SWE board member and Latinos affiliate group sponsor Eileen M. Vélez-Vega, P.E., credits her 20-year involvement with SWE with giving her the confidence and leadership skills that are critical to a new and unexpected phase in her life: becoming Puerto Rico’s first female secretary of the Department of Transportation and Public Works (DTOP).
Her appointment by newly elected Puerto Rican Governor Pedro Pierluisi, J.D., of the pro-statehood New Progressive Party, will put Vélez-Vega in charge of her native island’s 10 airports, traffic safety, maritime ports, highways and roadways, mass transit systems, and the Department of Motor Vehicles, among others.
“SWE has been so effective in training me as a leader,” Vélez-Vega said. “It’s a huge part of me becoming a leader — all of the leadership, committee meetings, and speaking opportunities. That’s where I started. The sisterhood and support are here.”
Vélez-Vega joined SWE as a student at the University of Puerto Rico at Mayagüez after she and a friend noticed a sign about a SWE meeting, and her friend insisted they attend. She earned her master’s in civil engineering from Mississippi State University.
She was named one of SWE’s New Faces of Engineering in 2008, and in 2013, she received the SWE Distinguished New Engineer Award, recognizing the first decade of her successful career. She was honored with the 2018 SWE Emerging Leader Award; chartered the first SWE professional section in the state of Mississippi; and served as Southeast Florida Section president, Region D governor, as a Society-level board member, and as sponsor for SWE’s Latinos and Global Women Engineers affinity groups.
Due to the demands of her new position, Vélez-Vega has resigned her SWE positions and her private-sector job as vice president at Kimley-Horn, a much-lauded planning and design engineering consulting firm, where she has worked for 15 years, opened and grew the Puerto Rican office, and oversaw aviation and transportation infrastructure projects. As transportation secretary, she will chair multiple boards of directors in addition to her other duties.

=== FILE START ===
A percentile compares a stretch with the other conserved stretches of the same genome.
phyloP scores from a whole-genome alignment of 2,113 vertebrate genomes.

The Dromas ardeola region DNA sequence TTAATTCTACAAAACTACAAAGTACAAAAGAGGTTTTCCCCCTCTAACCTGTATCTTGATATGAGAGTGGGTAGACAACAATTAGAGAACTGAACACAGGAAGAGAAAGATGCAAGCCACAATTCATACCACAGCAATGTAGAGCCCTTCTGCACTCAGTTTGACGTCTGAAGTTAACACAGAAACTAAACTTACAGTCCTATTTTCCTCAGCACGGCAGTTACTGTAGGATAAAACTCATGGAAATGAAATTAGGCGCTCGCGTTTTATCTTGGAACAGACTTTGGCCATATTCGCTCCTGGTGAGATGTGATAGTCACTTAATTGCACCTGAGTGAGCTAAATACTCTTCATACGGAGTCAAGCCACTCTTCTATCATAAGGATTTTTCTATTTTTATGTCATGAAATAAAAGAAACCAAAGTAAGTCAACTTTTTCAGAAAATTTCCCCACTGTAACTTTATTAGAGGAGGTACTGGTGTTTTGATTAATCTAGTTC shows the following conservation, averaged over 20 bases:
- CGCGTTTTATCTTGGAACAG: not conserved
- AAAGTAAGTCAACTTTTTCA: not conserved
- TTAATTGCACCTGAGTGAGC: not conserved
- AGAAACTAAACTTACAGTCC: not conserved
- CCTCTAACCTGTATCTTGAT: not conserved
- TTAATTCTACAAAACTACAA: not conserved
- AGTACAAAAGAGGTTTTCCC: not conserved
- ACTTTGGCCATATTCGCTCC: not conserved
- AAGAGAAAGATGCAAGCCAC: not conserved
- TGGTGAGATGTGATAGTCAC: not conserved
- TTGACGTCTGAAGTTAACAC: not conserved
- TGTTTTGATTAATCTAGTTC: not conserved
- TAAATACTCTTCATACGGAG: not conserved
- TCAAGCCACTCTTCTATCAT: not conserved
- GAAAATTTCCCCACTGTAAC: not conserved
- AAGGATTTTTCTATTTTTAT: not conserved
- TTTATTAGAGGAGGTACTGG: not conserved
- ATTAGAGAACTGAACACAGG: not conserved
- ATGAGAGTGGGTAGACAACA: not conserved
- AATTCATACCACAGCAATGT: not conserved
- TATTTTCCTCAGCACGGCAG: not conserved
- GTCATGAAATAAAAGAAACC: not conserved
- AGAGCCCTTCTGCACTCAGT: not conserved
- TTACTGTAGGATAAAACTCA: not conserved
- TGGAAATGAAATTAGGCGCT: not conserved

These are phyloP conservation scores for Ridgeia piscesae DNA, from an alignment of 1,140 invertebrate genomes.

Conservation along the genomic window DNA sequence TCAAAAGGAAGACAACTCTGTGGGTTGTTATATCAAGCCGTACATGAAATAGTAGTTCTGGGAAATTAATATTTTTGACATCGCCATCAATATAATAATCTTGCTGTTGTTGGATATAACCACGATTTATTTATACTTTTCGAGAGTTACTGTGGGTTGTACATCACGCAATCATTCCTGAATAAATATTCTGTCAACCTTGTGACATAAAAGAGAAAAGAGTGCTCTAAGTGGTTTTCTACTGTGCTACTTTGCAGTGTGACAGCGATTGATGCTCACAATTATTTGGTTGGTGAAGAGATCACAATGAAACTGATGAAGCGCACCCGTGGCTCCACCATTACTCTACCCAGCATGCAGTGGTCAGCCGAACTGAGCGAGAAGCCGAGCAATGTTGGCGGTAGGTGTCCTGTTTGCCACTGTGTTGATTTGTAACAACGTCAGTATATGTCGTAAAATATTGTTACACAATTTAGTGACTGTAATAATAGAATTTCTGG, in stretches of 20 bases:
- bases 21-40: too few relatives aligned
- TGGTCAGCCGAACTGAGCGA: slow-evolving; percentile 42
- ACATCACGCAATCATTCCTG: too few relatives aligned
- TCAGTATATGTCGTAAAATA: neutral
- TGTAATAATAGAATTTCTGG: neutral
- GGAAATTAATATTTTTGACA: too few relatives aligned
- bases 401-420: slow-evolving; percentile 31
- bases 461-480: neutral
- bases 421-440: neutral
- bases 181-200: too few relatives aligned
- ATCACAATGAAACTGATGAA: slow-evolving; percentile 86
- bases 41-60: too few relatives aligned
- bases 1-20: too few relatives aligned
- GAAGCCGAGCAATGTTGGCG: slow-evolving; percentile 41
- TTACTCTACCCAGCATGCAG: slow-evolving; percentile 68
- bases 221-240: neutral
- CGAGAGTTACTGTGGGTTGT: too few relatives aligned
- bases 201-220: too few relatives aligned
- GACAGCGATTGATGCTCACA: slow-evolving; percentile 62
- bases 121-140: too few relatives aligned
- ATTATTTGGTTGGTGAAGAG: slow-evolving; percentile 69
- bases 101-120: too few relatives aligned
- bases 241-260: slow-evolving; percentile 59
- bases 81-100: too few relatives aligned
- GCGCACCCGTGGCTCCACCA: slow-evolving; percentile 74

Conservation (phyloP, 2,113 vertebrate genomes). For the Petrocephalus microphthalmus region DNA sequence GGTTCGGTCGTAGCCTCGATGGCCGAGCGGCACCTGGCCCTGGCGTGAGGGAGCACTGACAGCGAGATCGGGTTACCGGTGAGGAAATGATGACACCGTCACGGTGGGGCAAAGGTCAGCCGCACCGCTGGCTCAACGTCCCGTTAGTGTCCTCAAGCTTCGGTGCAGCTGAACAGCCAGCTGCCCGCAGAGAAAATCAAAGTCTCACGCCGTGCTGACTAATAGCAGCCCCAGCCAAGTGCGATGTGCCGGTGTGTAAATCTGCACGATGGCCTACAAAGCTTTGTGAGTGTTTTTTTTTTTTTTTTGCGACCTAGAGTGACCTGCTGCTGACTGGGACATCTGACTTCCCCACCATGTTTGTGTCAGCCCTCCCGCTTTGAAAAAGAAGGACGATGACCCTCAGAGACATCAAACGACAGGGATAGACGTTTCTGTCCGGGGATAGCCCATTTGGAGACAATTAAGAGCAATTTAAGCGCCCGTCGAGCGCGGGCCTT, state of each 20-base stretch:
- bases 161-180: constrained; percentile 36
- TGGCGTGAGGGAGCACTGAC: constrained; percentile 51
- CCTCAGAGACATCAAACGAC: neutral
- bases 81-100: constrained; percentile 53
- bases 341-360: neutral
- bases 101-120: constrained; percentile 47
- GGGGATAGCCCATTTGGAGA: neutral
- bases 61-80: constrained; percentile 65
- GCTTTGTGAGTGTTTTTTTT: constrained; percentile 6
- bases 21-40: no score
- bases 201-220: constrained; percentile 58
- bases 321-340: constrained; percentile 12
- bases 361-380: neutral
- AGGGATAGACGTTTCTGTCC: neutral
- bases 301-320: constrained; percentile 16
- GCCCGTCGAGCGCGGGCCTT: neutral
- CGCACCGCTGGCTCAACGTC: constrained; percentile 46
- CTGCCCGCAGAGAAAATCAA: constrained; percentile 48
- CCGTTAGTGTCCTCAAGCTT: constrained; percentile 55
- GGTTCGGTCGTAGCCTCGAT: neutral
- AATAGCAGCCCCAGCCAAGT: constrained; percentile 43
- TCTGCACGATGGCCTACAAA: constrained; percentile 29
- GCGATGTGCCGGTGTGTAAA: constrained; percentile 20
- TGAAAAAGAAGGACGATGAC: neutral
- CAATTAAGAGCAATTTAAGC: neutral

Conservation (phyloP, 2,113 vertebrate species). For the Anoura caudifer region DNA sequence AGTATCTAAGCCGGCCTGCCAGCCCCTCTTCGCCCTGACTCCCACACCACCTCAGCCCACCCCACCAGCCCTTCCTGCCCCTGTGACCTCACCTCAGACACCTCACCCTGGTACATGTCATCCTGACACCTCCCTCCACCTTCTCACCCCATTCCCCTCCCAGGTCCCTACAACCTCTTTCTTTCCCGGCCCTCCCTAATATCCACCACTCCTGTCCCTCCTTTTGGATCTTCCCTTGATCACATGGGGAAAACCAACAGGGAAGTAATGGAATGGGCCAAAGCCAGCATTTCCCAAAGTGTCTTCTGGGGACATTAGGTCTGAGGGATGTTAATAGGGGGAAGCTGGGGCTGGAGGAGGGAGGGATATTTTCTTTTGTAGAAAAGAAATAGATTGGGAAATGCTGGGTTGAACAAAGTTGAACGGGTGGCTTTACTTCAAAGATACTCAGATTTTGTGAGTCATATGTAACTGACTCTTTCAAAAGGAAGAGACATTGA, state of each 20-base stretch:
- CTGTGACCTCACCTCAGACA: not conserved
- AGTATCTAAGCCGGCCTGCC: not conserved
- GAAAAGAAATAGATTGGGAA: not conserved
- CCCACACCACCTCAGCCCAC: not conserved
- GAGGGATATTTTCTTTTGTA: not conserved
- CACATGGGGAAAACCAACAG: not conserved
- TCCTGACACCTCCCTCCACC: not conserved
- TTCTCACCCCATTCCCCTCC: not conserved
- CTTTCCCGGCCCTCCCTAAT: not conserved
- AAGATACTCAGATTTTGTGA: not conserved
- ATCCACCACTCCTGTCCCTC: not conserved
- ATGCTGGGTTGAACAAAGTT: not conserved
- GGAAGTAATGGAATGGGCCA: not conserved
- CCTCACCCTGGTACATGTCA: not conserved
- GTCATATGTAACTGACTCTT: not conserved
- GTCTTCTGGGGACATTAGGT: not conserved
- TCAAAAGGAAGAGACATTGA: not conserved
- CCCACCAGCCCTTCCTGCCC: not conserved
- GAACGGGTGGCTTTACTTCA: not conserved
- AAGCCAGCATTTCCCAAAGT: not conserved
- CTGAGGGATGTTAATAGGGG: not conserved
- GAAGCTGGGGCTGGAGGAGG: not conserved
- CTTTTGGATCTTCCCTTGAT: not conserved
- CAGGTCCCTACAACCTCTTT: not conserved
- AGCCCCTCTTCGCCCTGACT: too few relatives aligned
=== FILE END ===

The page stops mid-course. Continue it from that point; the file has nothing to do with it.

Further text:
Though Vélez-Vega, a civil engineer, didn’t seek her new role, she said she’s excited to get started overseeing work on desperately needed road repairs, roadway signage, and other infrastructure improvements left to languish more than three years after Hurricane Maria — the strongest storm in nearly 90 years — killed nearly 3,000 and caused $90 billion in damage on the island. A big question mark is a backlog in federal disaster aid that’s yet to be spent.
At the time of this writing, Vélez-Vega was in the process of making the transition to the new administration. “I’m recruiting my team and going through the transition period with the existing administration,” she said. “And I’m looking at the funding that’s available. I need a really good team. That’s the only way that I have always been able to grow.” DTOP employs more than 1,500 and includes five public corporations that employ hundreds more.
Vélez-Vega officially began her new duties Jan. 2 at a COVID-downsized swearing-in ceremony. The Puerto Rico Senate will also hold public confirmation hearings.
A personal and inspiring journey
Her transition has proved to be a surprise in deeply personal, poignant, and even serendipitous ways.
It’s an inspiring journey for Vélez-Vega’s hometown of Sabana Grande, population 23,000, on the western side of the island.